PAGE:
While misanthropes express a general dislike for humanity on the whole, they typically have normal relationships with individual members of society. Misanthropy may be motivated by feelings of isolation or social alienation, or simply contempt for the perceived prevailing characteristics of humanity.
Misanthropy is commonly misinterpreted and distorted as a widespread and individualized hatred of humans. Because of this, a great number of false negative tie-ins are often associated with the term. An extreme misanthrope may indeed hate the human species generally, but it does not necessarily entail psychopathy. Misanthropes can hold normal and intimate relationships with people, but they will often be very few and far between. They will typically be very selective with whom they choose to associate. This is also where their aversion is most prevalent, because their perspective may show an overriding contempt towards common human faults and weaknesses in others and, in some cases, themselves.
It is because of that aversion that most misanthropes will often be categorized as loners, living in seclusion. They may not find solace or effective functioning in society as a result of their perspective. However, effectively functioning in society may have little or no value to the misanthrope, and the prospect of fitting into their culture may seem unnecessary or undesirable.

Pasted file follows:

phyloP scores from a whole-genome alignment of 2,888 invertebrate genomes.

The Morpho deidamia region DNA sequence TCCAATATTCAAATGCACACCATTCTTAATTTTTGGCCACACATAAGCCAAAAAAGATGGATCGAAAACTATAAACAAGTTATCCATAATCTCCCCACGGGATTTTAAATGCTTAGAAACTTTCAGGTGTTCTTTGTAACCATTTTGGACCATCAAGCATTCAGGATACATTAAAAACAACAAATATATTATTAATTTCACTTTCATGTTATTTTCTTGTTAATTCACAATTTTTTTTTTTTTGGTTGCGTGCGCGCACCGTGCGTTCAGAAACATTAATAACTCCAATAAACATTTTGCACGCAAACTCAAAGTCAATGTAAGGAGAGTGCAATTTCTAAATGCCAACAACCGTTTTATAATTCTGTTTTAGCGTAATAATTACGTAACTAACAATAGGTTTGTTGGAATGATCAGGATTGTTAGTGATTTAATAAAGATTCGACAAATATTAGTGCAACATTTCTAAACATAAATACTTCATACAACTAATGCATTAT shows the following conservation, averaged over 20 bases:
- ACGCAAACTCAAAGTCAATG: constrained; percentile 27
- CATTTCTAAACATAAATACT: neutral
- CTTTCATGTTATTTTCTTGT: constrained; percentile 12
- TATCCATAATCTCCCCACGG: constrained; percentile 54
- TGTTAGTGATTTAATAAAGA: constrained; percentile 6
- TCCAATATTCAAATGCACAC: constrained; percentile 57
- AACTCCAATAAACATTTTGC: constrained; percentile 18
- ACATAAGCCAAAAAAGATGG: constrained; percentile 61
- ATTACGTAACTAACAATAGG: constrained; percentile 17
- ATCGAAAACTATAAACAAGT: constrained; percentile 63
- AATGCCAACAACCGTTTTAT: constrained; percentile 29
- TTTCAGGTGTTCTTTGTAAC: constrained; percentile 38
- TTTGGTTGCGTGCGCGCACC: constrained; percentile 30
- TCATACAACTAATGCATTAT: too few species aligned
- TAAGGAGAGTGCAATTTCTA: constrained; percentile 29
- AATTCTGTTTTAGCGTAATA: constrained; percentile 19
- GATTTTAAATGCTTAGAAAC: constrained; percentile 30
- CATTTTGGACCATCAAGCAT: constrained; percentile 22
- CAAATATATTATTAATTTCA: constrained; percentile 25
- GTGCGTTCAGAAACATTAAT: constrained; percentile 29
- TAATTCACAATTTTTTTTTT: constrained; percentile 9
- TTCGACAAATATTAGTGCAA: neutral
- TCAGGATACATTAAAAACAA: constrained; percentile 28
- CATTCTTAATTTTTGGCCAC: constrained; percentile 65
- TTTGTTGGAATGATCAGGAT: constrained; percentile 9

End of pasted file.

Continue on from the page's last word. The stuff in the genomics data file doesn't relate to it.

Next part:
Misanthropy can often be characterized as disillusionment with what is perceived to be human nature. The misanthrope, having grown to expect humanity to assume a romantic and simplistic ideal, is consistently confronted with conflicting evidence. On the other hand, the object of a misanthrope's dislike may be a pervasive culture which is perceived as denying human nature. In both cases, the misanthrope may (or may not) view themselves as somehow distinct from a majority of the human species. Many misanthropes often express a highly sarcastic sense of humour, and often have a preference for various forms of social or political satire.
Overt expressions of misanthropy are common in satire and comedy, although intense misanthropy is generally rare. Subtler expressions are far more common, especially for those pointing out the shortcomings of humanity.